This state of affairs cannot fail to raise some unsavoury questions. Are we to believe that all three research programmes are adequate tools to describe and analyse our economy, or that all are partially valid and complementing one another ? From the point of view of the history of science, either proposition is sorely problematic, Indeed, the history of science shows unequivocally that in most disciplines scientists originally held that different laws governed various subsets of the phenomena they studied, and that they explicitly held that a separate science must correspond to each subset. Until the Newtonian synthesis, for instance, students of nature thought that different laws governed the movement of bodies on earth and of those in space ; there were thus two sciences of dynamics. Similarly with chemistry ; until the synthesis of urea in 1828 chemists believed that different laws dictated the composition of inert and of organic matter, and that to those two types of matter corresponded two separate chemistries. And the same obtains with geology, not to mention the contemporary division of the world between quantum mechanics, the laws of which apply at the atomic level, and Einstein's theory of relativity, the laws of which rule the macroscopic universe. But contemporary physicists are hardly happy with this dichotomy and eagerly seek a unified theory.
In brief, if we have faith in the possibility of a scientific study of phenomena we should assume that the same research programme will ultimately account for all of them, instead of supposing that various research programmes are valid for different subsets (micro-economics would satisfactorily explain one type of economic phenomena, and macro-economics another ; or the economics of our own society would account for economic phenomena in a capitalist, monetary economy, but would be helpless when confronted with different economies, for example). If only at a linguistic level, one and the same set of concepts should suffice to describe and analyse all phenomena declared 'economic' in our own society.
If so, there is one alternative, and one only : either all contemporary economic research programmes fundamentally err, or one of the three should supplant the other two. This is the question I shall directly address, not as an economist but as an epistemologist. That is to say, I shall not broach economics directly through its theories but indirectly, through the cosmology within which these theories are embedded. As a result, my questions will differ markedly from those traditionally asked. Instead of emulating philosophers of science by asking, 'Are these theories scientific and in what way ?', I shall rather ponder, 'Do the cosmologies underlying economics' research programmes enable us to describe our economic world adequately ?' or, more precisely, 'Do they represent the economic cosmos in a way which makes it possible to develop the type of understanding they purport to achieve ?'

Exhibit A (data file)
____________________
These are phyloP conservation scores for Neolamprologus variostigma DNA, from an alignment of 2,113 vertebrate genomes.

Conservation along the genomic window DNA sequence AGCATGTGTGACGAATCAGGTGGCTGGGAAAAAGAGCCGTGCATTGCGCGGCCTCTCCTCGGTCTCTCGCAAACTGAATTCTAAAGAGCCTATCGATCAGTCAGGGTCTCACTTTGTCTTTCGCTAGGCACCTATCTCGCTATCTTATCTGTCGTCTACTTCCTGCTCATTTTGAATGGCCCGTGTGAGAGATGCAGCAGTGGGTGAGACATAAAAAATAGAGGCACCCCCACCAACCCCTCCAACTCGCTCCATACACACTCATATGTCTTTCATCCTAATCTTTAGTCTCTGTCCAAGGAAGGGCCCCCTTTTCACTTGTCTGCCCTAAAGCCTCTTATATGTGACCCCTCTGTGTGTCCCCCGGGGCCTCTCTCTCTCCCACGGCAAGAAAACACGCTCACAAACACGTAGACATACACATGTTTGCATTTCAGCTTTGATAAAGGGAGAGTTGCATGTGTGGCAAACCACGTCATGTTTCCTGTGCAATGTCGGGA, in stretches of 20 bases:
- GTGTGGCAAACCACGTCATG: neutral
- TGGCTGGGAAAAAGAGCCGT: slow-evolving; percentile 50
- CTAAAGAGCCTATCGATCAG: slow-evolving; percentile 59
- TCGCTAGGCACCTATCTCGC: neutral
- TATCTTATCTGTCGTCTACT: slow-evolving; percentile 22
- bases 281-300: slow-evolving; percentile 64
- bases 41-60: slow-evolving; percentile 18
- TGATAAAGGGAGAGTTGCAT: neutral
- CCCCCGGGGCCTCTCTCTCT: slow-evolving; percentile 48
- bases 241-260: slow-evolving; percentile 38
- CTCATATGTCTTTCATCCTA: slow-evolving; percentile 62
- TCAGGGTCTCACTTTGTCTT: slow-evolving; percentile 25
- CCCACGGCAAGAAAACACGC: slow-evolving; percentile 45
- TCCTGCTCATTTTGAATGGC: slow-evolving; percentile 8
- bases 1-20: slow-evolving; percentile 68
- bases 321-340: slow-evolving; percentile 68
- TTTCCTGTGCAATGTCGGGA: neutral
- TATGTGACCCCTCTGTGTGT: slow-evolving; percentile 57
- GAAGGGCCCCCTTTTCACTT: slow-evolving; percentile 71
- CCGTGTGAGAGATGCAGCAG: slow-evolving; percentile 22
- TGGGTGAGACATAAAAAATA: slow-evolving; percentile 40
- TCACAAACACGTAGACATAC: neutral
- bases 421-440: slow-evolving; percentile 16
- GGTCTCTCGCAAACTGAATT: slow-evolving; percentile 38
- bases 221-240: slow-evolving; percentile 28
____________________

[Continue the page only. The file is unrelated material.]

I therefore dissociate radically what I consider an epistemological enquiry from those disquisitions inspired by the philosophy of science. The latter are concerned with what constitutes a theory, and the relationship of theories to reality ; to that category of writings belong a host of books, reaching back to the nineteenth century (Blaug 1980 ; Boland 1982 ; Cairnes 1965 ; Coddington 1972 ; Friedman 1953 ; Green 1977 ; Hausman 1984 ; Hutchison 1965   ; Keynes, J. N. 1955  ; Lowe 1977 ; Machlup 1978 ; Robbins 1935 ; Robinson 1964 ; Rosenberg 1976 ; Samuelson 1948 ; Schoeffler 1955 ; Stewart 1979 ; von Mises 1978). Epistemological enquiries of the type attempted here, however, are extremely rare. I can only think of Ménard's masterly epistemological study of Cournot (1978). More indirectly, Fraser's Economic thought and Language (1937) is concerned with definitions and what lies behind them (in the same vein, I should also mention some of Machlup's articles, edited in Machlup 1963).
This divergence cannot be overemphasized. My project does not belong either to the philosophy or to the history of economics ; it aims at describing economic cosmologies and their relevance to the manner in which economics is practised now. This may appear questionable, because of the manner in which I have proceeded. Indeed, to unearth the cosmological assumptions of Newtonian science Burtt did not turn to the works of Lagrange and Laplace but to those of Galileo, Descartes, Newton. The reasons are simple. The works that initiate scientific revolutions make their cosmological premises quite explicit ; but soon, as Koyré observed, these premises are taken for granted, so much so that most practitioners lose awareness of the presuppositions of their own science and only the theories remain, often couched in the purest formalism. Therefore, even for economics as it is practised now, the cosmological clues are to be found in the initial statements.